"Pig -- let me speak his praise -- is no less provocative of the appetite, than he is satisfactory to the criticalness of the censorious palate. The strong man may batten on him, and the weakling refuseth not his mild juices." --Charles Lamb, A Dissertation Upon Roast Pig (1822)
Pork's natural complement, corn in some form Southerners consumed throughout the year: roasted green in its shuck during summer; during autumn cut from its cob, ground into meal, mixed into batter and baked into griddle cakes and waffles. Sometimes they set batter in a warm place to culture into "sourings." Cornmeal batter admitted of seemingly endless variety. In its pure form, it consisted solely of meal, salt and water. Bakers of greater invention and means tossed in buttermilk, shortening, eggs or -- the most heavenly enhancement of all -- cracklings. So long as it contained corn, Southerners thought the resulting loaf or biscuit
What meal didn't end up in cornbread went to making whiskey.
better than any other, indeed preferring it, as English naturalist Philip Gosse noted on his visit to Alabama, "even ... to the finest wheaten bread."
"Heap high the farmer's wintry hoard / Heap high the golden corn! / No richer gift has autumn poured / From out her lavish horn!" --John Greenleaf Whittier, "Corn Song" (1915)
When vegetables appeared at table, they often did so as sweet potatoes and turnips. The first was easily grown and stored and wholesome. The second possessed all the virtues of the first, plus it yielded abundant edible greens and roots. Turnip greens (and often the roots as well) Southerners boiled with bacon, a preparation that left them with "pot liquor," a nutrient-rich broth, which they drank with gusto. In addition to farming potatoes and turnips, more ambitious families hunted and fished. Their diets they supplemented with wild turkey
"Today I saw a lot of wild turkeys," wrote David Harris in his farm journal for 1858, "and among the other was one find old goblar; I have marked him as mine."
, duck, venison, rabbit, squirrel and the much beloved catfish.
"The belief has been expressed that had not the Pilgrim Fathers discovered this golden grain in the first winter they landed on our shores, this 'land of the free and home of the brave,' would to-day be an 'unsolved problem.'" --Robert Funas, "Corn is King!" (1886)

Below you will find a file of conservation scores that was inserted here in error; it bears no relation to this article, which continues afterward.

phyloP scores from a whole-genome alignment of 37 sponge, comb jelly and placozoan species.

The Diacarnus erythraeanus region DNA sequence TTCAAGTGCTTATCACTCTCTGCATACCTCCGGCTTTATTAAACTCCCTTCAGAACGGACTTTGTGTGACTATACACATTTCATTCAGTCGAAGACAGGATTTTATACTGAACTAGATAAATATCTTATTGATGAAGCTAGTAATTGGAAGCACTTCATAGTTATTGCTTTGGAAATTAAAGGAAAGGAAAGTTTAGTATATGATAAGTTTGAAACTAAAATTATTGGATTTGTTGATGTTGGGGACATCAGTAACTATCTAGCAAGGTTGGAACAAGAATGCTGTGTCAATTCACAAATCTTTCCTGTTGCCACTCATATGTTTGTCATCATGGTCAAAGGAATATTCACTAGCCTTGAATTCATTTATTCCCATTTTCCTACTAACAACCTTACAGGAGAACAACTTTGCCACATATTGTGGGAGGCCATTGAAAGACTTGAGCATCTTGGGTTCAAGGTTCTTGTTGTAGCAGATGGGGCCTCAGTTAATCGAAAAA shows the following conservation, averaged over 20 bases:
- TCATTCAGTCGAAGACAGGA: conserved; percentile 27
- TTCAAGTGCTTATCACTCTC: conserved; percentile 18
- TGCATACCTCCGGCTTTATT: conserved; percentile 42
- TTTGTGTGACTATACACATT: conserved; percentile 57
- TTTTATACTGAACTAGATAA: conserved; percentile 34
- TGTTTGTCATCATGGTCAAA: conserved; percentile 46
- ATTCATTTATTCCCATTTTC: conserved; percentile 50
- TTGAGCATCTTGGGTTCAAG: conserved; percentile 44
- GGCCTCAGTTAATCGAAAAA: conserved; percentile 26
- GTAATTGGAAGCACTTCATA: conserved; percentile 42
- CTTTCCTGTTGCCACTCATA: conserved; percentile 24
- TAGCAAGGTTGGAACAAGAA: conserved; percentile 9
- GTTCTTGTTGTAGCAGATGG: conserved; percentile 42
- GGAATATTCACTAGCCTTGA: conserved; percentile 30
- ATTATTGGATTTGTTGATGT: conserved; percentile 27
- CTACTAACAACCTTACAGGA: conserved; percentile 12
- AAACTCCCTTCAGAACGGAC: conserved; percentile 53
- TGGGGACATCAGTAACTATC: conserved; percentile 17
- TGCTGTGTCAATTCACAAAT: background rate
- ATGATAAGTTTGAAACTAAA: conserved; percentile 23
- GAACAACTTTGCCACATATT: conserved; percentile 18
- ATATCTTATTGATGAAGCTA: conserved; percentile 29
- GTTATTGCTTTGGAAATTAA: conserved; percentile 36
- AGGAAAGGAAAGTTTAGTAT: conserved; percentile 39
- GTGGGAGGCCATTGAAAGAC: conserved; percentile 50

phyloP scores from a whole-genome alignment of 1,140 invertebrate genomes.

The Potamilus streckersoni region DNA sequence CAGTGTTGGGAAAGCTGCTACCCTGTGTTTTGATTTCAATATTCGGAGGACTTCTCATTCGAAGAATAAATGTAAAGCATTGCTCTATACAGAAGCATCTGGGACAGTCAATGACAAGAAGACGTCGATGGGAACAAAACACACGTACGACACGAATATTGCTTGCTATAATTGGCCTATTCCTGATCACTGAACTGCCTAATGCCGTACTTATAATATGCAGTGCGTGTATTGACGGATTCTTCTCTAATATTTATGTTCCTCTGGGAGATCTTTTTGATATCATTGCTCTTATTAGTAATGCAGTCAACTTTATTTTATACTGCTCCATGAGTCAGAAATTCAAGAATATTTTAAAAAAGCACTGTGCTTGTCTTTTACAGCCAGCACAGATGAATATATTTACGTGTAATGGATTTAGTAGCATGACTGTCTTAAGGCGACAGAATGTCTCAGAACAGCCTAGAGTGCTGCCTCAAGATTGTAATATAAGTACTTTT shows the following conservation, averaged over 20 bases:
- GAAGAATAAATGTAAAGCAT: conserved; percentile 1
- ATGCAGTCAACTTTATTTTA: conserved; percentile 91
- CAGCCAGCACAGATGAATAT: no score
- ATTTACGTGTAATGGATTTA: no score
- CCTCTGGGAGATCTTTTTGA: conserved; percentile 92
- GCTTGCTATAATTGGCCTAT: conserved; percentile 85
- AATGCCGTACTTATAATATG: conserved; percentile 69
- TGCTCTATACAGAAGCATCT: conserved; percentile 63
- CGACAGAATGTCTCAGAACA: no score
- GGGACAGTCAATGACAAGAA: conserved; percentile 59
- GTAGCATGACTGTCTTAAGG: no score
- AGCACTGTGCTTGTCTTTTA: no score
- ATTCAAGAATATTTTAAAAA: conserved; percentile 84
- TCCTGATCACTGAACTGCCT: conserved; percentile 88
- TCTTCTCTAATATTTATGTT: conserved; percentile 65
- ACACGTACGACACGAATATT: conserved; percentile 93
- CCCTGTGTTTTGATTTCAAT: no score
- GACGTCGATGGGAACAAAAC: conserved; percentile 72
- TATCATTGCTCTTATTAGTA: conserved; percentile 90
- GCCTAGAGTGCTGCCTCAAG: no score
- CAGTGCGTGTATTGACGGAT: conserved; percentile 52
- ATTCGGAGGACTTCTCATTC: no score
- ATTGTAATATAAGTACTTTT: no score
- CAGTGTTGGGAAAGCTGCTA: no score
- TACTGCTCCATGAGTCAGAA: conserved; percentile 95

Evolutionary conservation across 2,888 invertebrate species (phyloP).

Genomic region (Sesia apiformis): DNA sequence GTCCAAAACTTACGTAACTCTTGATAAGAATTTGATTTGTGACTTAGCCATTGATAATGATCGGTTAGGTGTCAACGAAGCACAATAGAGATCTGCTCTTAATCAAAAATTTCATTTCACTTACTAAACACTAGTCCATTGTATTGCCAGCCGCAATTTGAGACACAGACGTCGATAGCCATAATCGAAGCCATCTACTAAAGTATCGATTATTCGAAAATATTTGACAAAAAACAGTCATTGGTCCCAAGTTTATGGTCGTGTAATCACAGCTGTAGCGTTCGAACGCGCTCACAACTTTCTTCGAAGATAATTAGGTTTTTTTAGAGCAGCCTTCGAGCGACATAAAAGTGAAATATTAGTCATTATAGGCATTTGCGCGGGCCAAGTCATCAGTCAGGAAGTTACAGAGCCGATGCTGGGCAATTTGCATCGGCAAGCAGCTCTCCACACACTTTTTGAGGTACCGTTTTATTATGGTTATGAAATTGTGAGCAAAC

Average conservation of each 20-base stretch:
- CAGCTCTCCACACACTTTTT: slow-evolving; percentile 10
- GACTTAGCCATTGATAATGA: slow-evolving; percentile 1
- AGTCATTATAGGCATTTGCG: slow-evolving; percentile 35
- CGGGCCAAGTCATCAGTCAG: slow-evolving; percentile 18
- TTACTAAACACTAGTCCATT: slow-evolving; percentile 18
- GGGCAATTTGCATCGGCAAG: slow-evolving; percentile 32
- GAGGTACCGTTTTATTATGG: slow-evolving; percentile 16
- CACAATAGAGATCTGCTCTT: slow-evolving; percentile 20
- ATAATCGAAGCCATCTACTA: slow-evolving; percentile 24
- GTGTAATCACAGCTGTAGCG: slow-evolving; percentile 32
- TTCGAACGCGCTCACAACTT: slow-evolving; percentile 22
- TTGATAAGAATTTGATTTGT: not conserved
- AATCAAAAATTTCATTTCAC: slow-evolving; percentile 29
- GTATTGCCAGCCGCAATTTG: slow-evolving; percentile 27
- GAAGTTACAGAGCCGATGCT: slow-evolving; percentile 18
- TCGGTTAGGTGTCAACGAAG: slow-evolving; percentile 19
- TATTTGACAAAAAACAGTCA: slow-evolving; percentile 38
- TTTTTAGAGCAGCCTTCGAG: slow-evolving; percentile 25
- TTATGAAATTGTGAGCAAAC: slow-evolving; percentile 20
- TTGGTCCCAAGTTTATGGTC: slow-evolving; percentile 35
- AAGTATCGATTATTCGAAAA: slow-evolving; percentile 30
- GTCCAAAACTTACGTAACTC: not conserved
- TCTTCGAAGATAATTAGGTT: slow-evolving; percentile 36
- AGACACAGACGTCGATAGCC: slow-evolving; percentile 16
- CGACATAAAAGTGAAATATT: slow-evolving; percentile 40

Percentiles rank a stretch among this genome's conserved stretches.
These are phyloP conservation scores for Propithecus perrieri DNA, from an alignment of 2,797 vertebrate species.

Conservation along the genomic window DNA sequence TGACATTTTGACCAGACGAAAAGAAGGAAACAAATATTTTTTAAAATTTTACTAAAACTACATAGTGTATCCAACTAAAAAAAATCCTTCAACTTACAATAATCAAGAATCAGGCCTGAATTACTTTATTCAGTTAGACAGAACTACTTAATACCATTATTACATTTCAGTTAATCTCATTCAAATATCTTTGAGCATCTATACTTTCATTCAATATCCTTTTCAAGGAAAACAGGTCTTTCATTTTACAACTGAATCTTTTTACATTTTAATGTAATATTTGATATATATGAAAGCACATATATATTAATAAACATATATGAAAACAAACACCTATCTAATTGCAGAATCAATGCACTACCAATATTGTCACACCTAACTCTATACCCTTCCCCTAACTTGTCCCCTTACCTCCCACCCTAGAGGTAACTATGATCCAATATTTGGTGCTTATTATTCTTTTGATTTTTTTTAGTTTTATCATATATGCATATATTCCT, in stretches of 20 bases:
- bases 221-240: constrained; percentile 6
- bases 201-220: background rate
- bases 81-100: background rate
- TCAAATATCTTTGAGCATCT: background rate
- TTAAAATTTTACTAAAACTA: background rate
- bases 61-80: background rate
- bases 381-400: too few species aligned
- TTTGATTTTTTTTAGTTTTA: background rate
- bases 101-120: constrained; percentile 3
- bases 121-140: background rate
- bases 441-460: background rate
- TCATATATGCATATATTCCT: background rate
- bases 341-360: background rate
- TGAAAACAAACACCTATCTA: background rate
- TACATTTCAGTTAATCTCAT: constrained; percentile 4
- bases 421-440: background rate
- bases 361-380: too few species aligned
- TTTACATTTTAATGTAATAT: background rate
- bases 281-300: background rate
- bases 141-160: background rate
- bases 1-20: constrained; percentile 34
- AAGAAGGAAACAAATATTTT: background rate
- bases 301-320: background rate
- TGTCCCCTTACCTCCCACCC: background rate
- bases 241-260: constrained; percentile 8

Despite the bounty of native wood, field and stream, many in Dixie contented themselves with corn and pork. "A man who has corn may have everything,” writes Martineau of what she considered the typical Southerner’s attitude on matters of diet. “He can sow his land with it; and, for the rest, everything eats corn from slave to chick.” These foodstuffs thus allowed farmers to devote precious acreage to tobacco and, later, cotton. Economic necessity trumped biological; the farmer ceded his land to these lucrative but inedible plants. It wasn't uncommon to see cotton or tobacco fields growing to the very doorstep of a tenant farmer's shack.
Recipe for Corn Meal Muffins from Southern Recipes Tested by Myself (1913): "One pint of meal, one pint of flour, three ounces of sugar, two ounces of butter, two teaspoonfuls of cream of tartar, one teaspoonful of soda, one pint of milk, two eggs, one half teaspoon of salt. Sift flour with cream of tartar and salt into a bowl, dissolve the soda in a little boiling water, stir into milk, mix butter and milk until creamed, add gradually the eggs, then alternately the flour and milk, rub the inside of muffin pan with lard. Fill each three-quarters full, then bake."
These cash crops nonetheless came at a grievous price. Southern farming families suffered vitamin and protein deficiencies that left them blind, toothless and plagued by rickets and other ailments. As a result many of them developed pica and would eat clay and resin by the handful. These so-called “dirt-eaters”
Many "dirt-eaters" jealously guarded their sources of clay.
peopled sand barrens and pine woods from South Carolina to Mississippi, where they endured a difficult, often foreshortened existence. Life expectancy in the South lagged behind that of the North, owing in large part to such a monotonous diet. In an age when cotton was king, all other crops made way. How ironic the Southerner of yesteryear would find it that today his beloved corn has since ascended the throne.